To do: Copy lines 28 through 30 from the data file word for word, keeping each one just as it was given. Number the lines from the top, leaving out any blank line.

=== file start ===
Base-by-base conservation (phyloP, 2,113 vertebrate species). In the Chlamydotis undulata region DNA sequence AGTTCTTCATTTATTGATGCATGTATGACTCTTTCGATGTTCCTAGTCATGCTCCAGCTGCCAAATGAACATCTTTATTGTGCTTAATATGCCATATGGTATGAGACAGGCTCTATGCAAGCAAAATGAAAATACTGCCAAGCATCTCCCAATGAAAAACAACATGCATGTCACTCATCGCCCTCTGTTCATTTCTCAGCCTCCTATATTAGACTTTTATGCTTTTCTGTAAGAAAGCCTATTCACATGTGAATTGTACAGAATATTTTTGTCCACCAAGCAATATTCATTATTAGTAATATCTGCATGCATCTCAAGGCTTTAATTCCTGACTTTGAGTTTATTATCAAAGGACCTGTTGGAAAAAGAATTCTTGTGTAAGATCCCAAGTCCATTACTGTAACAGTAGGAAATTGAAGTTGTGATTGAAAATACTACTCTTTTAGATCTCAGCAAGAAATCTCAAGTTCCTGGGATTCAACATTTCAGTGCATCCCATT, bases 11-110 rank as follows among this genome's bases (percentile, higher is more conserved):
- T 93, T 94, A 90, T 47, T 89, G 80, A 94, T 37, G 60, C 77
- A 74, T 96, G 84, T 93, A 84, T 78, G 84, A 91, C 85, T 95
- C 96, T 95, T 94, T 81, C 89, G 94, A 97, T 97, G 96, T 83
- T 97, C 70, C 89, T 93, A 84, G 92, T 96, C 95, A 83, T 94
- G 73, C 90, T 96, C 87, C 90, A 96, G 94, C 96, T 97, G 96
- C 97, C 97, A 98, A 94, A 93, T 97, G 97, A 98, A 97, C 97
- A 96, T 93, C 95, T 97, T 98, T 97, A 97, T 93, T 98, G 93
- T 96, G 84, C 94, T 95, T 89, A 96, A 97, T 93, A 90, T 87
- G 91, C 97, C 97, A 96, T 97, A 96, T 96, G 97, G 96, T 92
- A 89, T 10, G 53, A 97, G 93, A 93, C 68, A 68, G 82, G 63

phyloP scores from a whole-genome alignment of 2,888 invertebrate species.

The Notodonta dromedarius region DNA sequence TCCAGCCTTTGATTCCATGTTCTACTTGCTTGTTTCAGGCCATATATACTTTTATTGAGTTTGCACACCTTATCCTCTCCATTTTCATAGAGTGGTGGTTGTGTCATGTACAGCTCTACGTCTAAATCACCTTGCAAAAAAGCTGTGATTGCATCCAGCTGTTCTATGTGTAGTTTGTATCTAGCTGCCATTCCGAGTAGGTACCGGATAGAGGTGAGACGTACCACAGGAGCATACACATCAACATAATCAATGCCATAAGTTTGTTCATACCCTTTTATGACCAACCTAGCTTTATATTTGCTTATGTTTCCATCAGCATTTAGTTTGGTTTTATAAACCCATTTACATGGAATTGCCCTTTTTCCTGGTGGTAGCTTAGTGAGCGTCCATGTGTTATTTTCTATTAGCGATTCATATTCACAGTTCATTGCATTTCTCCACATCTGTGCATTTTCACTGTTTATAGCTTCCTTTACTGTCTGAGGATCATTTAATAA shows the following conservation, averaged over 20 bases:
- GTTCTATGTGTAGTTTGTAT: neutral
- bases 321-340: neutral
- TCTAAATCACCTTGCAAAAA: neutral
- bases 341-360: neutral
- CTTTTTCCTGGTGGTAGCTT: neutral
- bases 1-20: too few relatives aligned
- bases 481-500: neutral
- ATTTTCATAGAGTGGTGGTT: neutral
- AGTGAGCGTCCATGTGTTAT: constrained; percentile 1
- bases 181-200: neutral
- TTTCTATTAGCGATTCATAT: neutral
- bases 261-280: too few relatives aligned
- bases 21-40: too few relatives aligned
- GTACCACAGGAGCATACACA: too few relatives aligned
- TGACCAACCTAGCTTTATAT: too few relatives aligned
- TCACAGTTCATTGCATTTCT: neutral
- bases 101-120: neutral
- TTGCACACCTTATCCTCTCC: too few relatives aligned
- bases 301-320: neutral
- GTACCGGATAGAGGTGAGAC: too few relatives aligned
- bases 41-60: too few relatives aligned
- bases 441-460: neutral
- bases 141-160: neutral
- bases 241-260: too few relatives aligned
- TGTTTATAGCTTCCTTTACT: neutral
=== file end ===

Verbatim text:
- TGACCAACCTAGCTTTATAT: too few relatives aligned
- TCACAGTTCATTGCATTTCT: neutral
- bases 101-120: neutral